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Adirondack Explorer

March, 2018

Radio Free Vermont
Author: Bill McKibben

Review by: Betsy Kepes

On the third page of Radio Free Vermont, Bill McKibben’s first novel, a Coors beer truck follows detour signs as it enters Vermont from the Crown Point Bridge. At the end of a long dirt road the driver is presented with a bag lunch (made with Vermont products) as people in balaclavas release the air from the truck’s tires, then dump hundreds of bottles of the “foreign” beer onto the ground. The apologetic activists also give the stunned driver a generous gift pack of beer selected from the fifty-one breweries in Vermont. McKibben—environmentalist, activist, and author—doesn’t worry about getting the >>More


October, 2017

The Stranger in the Woods The Extraordinary Story of the Last True Hermit
Author: Michael Finkel

Review by: Philip Terrie

Adirondack camp owners and bushwhackers will love this book. And so will people interested in the meaning of extreme solitude—who can tolerate it, who can’t. I’m not talking about the sort of solitude we all appreciate when we have an afternoon or maybe even a couple of days entirely to ourselves. This book is about a man who lived alone in the Maine woods for twenty-seven years. During that time, he uttered one word to another human being, and that word was “Hi.” I’m also not talking about hermits along the lines of those we’ve read about in the Adirondacks. >>More


July, 2017

John Apperson’s Lake George
Author: Ellen Apperson Brown

Review by: Neal Burdick

In the pantheon of Adirondack conservation greats, the name of John Apperson Jr. (1878-1963) is not as well-known as it deserves to be. His great-niece, independent scholar and historian Ellen Apperson Brown, has taken a major stride toward correcting that deficiency with publication of John Apperson’s Lake George, a new addition to the Images of America series from Arcadia Publishing. Apperson was an early and ardent proponent of muscle-powered winter recreation and a pioneer in the protection of Lake George’s islands and shoreline. He launched or became involved from the ground up in a number of conservation organizations, some that >>More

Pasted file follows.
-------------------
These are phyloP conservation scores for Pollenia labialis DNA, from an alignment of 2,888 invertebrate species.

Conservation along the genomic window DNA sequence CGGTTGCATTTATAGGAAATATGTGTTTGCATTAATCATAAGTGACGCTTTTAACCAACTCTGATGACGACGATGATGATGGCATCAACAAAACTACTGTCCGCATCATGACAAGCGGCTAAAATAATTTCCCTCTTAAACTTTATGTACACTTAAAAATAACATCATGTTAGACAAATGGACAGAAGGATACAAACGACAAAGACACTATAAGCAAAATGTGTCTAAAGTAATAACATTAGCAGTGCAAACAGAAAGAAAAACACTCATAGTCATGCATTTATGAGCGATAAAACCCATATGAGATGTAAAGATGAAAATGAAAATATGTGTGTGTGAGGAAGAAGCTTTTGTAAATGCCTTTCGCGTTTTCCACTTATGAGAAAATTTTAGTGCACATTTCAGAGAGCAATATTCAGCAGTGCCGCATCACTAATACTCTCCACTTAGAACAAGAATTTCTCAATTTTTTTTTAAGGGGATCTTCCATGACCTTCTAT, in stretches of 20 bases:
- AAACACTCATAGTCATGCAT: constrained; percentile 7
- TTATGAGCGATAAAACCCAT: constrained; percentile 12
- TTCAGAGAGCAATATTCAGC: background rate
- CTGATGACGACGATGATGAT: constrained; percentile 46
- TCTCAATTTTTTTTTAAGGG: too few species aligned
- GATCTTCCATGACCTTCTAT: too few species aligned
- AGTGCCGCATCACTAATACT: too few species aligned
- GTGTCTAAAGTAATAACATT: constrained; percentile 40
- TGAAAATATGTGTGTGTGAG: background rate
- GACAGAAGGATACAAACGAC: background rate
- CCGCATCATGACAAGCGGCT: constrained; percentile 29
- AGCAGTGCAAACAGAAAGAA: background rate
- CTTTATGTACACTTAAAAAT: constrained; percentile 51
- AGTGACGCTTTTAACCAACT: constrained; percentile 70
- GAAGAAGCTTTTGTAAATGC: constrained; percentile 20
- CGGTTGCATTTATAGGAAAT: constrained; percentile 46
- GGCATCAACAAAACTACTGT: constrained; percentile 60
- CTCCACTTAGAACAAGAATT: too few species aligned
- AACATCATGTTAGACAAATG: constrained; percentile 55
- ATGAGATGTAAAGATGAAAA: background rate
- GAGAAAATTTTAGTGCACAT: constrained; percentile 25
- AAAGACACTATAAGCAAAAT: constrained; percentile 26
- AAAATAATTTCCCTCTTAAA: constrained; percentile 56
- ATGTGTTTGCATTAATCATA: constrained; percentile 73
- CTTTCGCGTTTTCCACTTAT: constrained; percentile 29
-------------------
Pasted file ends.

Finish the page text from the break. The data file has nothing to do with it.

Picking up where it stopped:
March, 2017

Murder in the Adirondacks
Author: Craig Brandon

Review by: Betsy Kepes

Infamous murder revisited By Betsy Kepes It’s been over one hundred years since a search party found Grace Brown’s body in the bottom of Big Moose Lake, an overturned rowboat floating nearby. In 1906 the face of the man who walked away from that remote bay would become familiar to many Americans as he sat slouched in a chair at his murder trial in Herkimer. The local and national press wrote front-page stories about Chester Gillette, the handsome young man who murdered his pregnant girlfriend so he could rise up the social ladder. Craig Brandon has a section in the >>More


March, 2017

The Underground Railroad in the Adirondack Town of Chester
Author: Donna Lagoy and Laura Seldman

Review by: Amy Godine

The right side of history By Amy Godine The publication of a new book about the Underground Railroad in the Adirondacks, focusing on its supporters and their good work in the Town of Chester in Warren County, rides a high wave of public interest in this dramatic chapter of our history. No bookstore lacks a full-frontal display of Colson Whitehead’s explosive novel The Underground Railroad, with Oprah’s golden imprimatur on the front jacket. Regional scholarship is booming: in just the last decade, books and articles have documented Underground Railroad activity in Indiana, Buffalo, Detroit, Vermont, New York City, Pennsylvania, and >>More


March, 2017

We Were There: World War II Stories from the Adirondacks’ Greatest Generation
Author: Daniel Way